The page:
Promoting ownership of the restoration initiative and the participation of all community members from all social classes (BB1) was the pre-condition to start project implementation activities. This ensured the interest and participation of community members in the micro-zoning of the selected plot according to the soil type, the topography and the identification of adapted local tree species (BB2). Micro-zoning has facilitated the implementation of useful reforestation, with a range of specific techniques to protect and water the trees. The planned plant nursery situated in the village with a permanent water borehole will play a pivotal role for the entire initiative, especially the water borehole as it will provide water for multiple purposes (BB3). While waiting for the plot to be productive in terms of timber and other services, the women received training on the construction of improved stoves, aimed at reducing the consumption of firewood. Moreover, further income generating activities were promoted like the collection and transformation of non-timber forest products (NTFPs) (BB4).



  • Planting of nearly 10,000 plants, coupled with the construction of water retention bunds, in eleven blocks comprising eight fruit (e.g. mango, cashew) and tree species (acacia).
  • Protection of the site against stray cattle and designation of an area solely to grow fodder
  • Use of the agave sisal (Agave sisalana) to prevent water erosion, especially downstream of the water catchment area
  • Improvement of the microclimate and stabilization of erosion in order to contribute to the improvement of soil fertility through the plantation of plant and tree species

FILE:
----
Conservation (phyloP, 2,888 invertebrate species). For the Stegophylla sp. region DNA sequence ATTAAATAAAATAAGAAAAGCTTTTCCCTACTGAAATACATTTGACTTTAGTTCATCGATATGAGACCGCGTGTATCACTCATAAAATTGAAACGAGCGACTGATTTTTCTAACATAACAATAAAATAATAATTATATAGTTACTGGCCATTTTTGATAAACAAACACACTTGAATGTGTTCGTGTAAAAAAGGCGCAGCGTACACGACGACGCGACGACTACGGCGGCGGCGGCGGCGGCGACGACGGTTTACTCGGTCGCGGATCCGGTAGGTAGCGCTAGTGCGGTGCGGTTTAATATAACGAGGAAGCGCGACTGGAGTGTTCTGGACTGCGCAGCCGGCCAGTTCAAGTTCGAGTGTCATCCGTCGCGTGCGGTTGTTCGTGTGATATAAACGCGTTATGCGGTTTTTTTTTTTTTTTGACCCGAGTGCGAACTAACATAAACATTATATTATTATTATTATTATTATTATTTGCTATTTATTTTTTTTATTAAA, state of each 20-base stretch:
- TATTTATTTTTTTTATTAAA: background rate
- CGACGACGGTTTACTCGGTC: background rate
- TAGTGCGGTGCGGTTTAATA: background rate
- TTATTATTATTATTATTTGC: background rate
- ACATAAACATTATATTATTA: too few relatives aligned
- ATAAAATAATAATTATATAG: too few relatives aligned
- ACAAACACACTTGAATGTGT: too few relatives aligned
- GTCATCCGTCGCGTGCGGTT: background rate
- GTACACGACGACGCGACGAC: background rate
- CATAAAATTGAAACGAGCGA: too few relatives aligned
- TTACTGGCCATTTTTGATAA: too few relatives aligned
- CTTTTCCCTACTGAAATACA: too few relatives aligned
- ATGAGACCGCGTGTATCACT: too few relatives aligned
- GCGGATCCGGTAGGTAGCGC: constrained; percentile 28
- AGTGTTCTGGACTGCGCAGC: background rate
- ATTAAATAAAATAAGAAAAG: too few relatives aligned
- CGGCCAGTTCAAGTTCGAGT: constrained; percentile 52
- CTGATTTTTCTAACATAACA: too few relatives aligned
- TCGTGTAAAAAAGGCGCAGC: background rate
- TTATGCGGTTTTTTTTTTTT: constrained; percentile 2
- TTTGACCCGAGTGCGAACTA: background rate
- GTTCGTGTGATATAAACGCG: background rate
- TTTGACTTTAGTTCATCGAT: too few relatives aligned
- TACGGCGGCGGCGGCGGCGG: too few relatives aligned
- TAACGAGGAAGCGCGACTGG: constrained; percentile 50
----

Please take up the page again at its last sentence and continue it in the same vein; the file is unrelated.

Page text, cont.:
• Natural assisted regeneration with Guiera (Guiera senegalensis) stems, which have continued to grow thanks to the opening of firebreaks upstream of the water catchment area



  • The local population applies the acquired capacities in compost production
  • Women constructed improved stoves and are using them
  • Strengthening of the managerial and technical capacities of nineteen village leaders
  • High-value species (neem, cashew nut, moringa) have been planted on the restoration plot for future income generation
  • Involvement of women at all stages of the different value chains such as timber, edible fruits and other non-timber forest products (NTFPs)



"The implementation of this restoration initiative allowed identifying difficulties of the beneficiaries with the participative and inclusive social community-based approach. Several social, ecological and institutional constraints hindered the progress. However, every time, possible solutions were proposed, discussed and validated in a consensual way. The combined use of traditional local knowledge and technical expertise ensures that the expected results will commensurate with the human, financial and material resources invested. A minimum of five years consecutive follow-up after planting aims at the development of a territorial management model to be replicated in other communities, taking into account management and technical capacity building as main enabling factor for this kind of initiative. This scaling-up allows improving the livelihoods of the rural population, which is part of national and international commitments of the Cameroonian government." Makueti Josephine Therese, technical advisor in Forestry, Deutsche Gesellschaft für Internationale Zusammenarbeit (GIZ) Cameroon.

Contributed by

Mara Lindtner

Other contributors

Deutsche Gesellschaft für Internationale Zusammenarbeit (GIZ) Cameroun
Ngomin Anicet (Point Focal AFR100)
Ministère des Forêts et de la Faune
Dr Bring Christophe (Point Focal AFR100)
Ministère de l’Environnement, de la Protection de la nature et du Développement Durable
Deutsche Gesellschaft für Internationale Zusammenarbeit (GIZ) Cameroun
Deutsche Gesellschaft für Internationale Zusammenarbeit (GIZ) Cameroun